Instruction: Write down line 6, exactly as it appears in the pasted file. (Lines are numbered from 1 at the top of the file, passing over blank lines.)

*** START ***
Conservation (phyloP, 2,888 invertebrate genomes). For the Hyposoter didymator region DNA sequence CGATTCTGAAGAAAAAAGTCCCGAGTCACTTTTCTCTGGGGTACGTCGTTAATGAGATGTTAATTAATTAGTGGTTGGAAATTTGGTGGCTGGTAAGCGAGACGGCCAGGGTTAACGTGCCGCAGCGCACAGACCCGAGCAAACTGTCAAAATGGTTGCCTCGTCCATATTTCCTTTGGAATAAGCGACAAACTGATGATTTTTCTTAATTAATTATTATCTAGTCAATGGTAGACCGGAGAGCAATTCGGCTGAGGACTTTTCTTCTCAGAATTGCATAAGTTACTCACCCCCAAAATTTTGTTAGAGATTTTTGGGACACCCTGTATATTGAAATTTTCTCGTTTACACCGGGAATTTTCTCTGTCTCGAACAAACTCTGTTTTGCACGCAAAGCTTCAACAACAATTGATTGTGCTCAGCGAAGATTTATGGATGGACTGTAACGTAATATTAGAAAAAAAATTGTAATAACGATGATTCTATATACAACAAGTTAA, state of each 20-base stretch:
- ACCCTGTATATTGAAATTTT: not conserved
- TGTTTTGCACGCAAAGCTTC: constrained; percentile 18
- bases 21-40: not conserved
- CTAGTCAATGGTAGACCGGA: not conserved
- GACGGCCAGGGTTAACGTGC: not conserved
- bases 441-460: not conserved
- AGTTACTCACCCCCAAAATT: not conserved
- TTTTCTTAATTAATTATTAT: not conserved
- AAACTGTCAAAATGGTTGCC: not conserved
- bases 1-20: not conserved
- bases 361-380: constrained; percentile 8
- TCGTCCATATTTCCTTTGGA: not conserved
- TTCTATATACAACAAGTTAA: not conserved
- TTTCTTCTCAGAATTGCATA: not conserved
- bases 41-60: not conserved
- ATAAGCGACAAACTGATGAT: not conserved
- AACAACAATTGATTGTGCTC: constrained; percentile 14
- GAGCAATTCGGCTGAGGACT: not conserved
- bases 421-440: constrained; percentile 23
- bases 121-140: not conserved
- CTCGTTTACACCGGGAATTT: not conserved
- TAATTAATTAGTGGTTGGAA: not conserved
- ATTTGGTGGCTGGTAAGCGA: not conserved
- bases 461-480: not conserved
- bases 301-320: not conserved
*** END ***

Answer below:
- GACGGCCAGGGTTAACGTGC: not conserved